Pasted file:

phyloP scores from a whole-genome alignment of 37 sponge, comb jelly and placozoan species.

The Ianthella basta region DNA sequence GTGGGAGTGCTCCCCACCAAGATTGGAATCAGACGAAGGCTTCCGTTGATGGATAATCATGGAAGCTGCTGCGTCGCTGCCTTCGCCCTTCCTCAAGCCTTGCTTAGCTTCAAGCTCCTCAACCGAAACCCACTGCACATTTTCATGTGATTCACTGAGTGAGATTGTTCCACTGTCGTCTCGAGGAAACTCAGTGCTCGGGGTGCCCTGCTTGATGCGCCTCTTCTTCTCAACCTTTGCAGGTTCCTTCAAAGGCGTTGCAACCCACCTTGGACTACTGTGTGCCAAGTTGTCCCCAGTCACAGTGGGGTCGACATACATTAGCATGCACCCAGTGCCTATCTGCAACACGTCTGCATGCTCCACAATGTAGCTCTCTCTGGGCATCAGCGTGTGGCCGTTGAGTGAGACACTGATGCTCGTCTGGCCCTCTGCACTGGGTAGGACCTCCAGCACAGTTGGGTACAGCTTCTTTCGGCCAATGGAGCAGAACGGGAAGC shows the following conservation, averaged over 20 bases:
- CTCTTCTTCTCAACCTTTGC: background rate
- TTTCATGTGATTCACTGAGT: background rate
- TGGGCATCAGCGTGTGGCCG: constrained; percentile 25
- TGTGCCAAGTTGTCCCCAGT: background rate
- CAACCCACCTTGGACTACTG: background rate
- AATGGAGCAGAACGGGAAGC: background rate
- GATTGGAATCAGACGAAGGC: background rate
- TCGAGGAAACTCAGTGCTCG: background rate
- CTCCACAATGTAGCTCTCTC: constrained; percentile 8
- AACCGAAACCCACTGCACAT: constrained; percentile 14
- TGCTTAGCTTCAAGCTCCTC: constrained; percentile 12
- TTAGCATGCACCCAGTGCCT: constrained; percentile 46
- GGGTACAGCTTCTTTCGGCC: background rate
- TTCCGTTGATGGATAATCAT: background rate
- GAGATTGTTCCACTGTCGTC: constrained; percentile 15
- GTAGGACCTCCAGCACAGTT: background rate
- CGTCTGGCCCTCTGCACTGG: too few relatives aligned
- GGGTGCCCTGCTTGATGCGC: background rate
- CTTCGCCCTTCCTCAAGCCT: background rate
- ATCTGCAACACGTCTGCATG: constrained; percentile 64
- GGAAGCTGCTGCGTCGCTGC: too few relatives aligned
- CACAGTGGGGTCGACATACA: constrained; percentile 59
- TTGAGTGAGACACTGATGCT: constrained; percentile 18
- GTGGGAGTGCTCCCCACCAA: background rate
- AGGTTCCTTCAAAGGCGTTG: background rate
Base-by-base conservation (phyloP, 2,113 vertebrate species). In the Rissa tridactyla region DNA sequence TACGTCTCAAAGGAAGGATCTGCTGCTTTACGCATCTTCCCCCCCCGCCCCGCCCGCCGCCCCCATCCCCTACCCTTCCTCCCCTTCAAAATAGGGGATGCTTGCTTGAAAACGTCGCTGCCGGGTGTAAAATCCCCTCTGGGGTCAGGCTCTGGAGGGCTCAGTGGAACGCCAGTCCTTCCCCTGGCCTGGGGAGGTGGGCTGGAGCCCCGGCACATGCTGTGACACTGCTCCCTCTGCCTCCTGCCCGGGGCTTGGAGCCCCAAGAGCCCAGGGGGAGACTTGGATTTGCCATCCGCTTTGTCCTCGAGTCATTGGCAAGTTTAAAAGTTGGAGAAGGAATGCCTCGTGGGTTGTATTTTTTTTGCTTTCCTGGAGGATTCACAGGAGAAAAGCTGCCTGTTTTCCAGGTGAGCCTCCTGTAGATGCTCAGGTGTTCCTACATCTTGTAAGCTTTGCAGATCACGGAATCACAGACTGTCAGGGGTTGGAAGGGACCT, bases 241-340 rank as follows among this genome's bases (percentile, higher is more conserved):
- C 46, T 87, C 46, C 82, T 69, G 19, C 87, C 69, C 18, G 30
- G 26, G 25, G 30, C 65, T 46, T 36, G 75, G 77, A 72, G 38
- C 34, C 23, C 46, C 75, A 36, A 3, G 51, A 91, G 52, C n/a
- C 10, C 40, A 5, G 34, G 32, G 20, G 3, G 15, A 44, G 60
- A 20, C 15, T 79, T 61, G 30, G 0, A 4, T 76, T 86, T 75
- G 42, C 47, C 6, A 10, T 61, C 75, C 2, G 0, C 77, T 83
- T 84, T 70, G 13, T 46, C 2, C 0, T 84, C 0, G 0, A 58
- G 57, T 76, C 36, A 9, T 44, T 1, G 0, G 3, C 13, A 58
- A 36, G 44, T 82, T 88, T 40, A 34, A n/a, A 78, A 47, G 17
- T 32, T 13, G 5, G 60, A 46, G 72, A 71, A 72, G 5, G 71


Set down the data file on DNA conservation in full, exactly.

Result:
phyloP scores from a whole-genome alignment of 37 sponge, comb jelly and placozoan species.

The Ianthella basta region DNA sequence GTGGGAGTGCTCCCCACCAAGATTGGAATCAGACGAAGGCTTCCGTTGATGGATAATCATGGAAGCTGCTGCGTCGCTGCCTTCGCCCTTCCTCAAGCCTTGCTTAGCTTCAAGCTCCTCAACCGAAACCCACTGCACATTTTCATGTGATTCACTGAGTGAGATTGTTCCACTGTCGTCTCGAGGAAACTCAGTGCTCGGGGTGCCCTGCTTGATGCGCCTCTTCTTCTCAACCTTTGCAGGTTCCTTCAAAGGCGTTGCAACCCACCTTGGACTACTGTGTGCCAAGTTGTCCCCAGTCACAGTGGGGTCGACATACATTAGCATGCACCCAGTGCCTATCTGCAACACGTCTGCATGCTCCACAATGTAGCTCTCTCTGGGCATCAGCGTGTGGCCGTTGAGTGAGACACTGATGCTCGTCTGGCCCTCTGCACTGGGTAGGACCTCCAGCACAGTTGGGTACAGCTTCTTTCGGCCAATGGAGCAGAACGGGAAGC shows the following conservation, averaged over 20 bases:
- CTCTTCTTCTCAACCTTTGC: background rate
- TTTCATGTGATTCACTGAGT: background rate
- TGGGCATCAGCGTGTGGCCG: constrained; percentile 25
- TGTGCCAAGTTGTCCCCAGT: background rate
- CAACCCACCTTGGACTACTG: background rate
- AATGGAGCAGAACGGGAAGC: background rate
- GATTGGAATCAGACGAAGGC: background rate
- TCGAGGAAACTCAGTGCTCG: background rate
- CTCCACAATGTAGCTCTCTC: constrained; percentile 8
- AACCGAAACCCACTGCACAT: constrained; percentile 14
- TGCTTAGCTTCAAGCTCCTC: constrained; percentile 12
- TTAGCATGCACCCAGTGCCT: constrained; percentile 46
- GGGTACAGCTTCTTTCGGCC: background rate
- TTCCGTTGATGGATAATCAT: background rate
- GAGATTGTTCCACTGTCGTC: constrained; percentile 15
- GTAGGACCTCCAGCACAGTT: background rate
- CGTCTGGCCCTCTGCACTGG: too few relatives aligned
- GGGTGCCCTGCTTGATGCGC: background rate
- CTTCGCCCTTCCTCAAGCCT: background rate
- ATCTGCAACACGTCTGCATG: constrained; percentile 64
- GGAAGCTGCTGCGTCGCTGC: too few relatives aligned
- CACAGTGGGGTCGACATACA: constrained; percentile 59
- TTGAGTGAGACACTGATGCT: constrained; percentile 18
- GTGGGAGTGCTCCCCACCAA: background rate
- AGGTTCCTTCAAAGGCGTTG: background rate
Base-by-base conservation (phyloP, 2,113 vertebrate species). In the Rissa tridactyla region DNA sequence TACGTCTCAAAGGAAGGATCTGCTGCTTTACGCATCTTCCCCCCCCGCCCCGCCCGCCGCCCCCATCCCCTACCCTTCCTCCCCTTCAAAATAGGGGATGCTTGCTTGAAAACGTCGCTGCCGGGTGTAAAATCCCCTCTGGGGTCAGGCTCTGGAGGGCTCAGTGGAACGCCAGTCCTTCCCCTGGCCTGGGGAGGTGGGCTGGAGCCCCGGCACATGCTGTGACACTGCTCCCTCTGCCTCCTGCCCGGGGCTTGGAGCCCCAAGAGCCCAGGGGGAGACTTGGATTTGCCATCCGCTTTGTCCTCGAGTCATTGGCAAGTTTAAAAGTTGGAGAAGGAATGCCTCGTGGGTTGTATTTTTTTTGCTTTCCTGGAGGATTCACAGGAGAAAAGCTGCCTGTTTTCCAGGTGAGCCTCCTGTAGATGCTCAGGTGTTCCTACATCTTGTAAGCTTTGCAGATCACGGAATCACAGACTGTCAGGGGTTGGAAGGGACCT, bases 241-340 rank as follows among this genome's bases (percentile, higher is more conserved):
- C 46, T 87, C 46, C 82, T 69, G 19, C 87, C 69, C 18, G 30
- G 26, G 25, G 30, C 65, T 46, T 36, G 75, G 77, A 72, G 38
- C 34, C 23, C 46, C 75, A 36, A 3, G 51, A 91, G 52, C n/a
- C 10, C 40, A 5, G 34, G 32, G 20, G 3, G 15, A 44, G 60
- A 20, C 15, T 79, T 61, G 30, G 0, A 4, T 76, T 86, T 75
- G 42, C 47, C 6, A 10, T 61, C 75, C 2, G 0, C 77, T 83
- T 84, T 70, G 13, T 46, C 2, C 0, T 84, C 0, G 0, A 58
- G 57, T 76, C 36, A 9, T 44, T 1, G 0, G 3, C 13, A 58
- A 36, G 44, T 82, T 88, T 40, A 34, A n/a, A 78, A 47, G 17
- T 32, T 13, G 5, G 60, A 46, G 72, A 71, A 72, G 5, G 71